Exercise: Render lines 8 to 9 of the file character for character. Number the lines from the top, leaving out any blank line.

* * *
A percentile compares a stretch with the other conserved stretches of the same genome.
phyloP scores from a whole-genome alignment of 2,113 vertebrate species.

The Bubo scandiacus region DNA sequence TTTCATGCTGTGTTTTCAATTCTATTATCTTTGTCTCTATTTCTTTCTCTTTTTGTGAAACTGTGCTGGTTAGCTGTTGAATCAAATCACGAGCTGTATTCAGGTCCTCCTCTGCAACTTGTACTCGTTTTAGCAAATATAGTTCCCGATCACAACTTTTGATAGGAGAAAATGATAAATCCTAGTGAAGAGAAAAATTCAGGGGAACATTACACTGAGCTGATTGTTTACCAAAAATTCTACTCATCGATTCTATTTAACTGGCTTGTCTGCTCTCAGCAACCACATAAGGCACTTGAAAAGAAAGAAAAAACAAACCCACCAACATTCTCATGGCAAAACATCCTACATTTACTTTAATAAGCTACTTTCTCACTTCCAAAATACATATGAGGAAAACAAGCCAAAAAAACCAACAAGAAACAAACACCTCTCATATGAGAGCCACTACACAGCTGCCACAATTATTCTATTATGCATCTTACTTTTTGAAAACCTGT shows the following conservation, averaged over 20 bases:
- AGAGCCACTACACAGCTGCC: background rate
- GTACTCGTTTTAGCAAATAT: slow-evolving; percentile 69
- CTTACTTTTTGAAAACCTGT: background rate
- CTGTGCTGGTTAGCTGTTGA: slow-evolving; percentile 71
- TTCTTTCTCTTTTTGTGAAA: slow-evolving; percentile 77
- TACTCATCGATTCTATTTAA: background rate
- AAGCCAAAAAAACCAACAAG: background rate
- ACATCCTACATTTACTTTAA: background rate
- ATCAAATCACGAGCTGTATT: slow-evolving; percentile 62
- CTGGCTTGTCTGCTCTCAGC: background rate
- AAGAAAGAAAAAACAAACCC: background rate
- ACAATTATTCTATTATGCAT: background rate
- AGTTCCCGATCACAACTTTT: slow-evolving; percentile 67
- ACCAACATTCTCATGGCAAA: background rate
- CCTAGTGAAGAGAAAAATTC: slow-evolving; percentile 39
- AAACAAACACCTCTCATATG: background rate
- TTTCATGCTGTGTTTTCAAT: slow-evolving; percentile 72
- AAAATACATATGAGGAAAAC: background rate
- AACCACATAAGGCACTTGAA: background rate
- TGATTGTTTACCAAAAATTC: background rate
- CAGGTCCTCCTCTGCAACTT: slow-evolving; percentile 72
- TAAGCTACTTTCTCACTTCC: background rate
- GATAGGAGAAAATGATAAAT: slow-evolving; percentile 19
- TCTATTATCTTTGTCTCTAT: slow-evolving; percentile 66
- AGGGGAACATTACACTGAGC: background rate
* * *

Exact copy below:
- TTCTTTCTCTTTTTGTGAAA: slow-evolving; percentile 77
- TACTCATCGATTCTATTTAA: background rate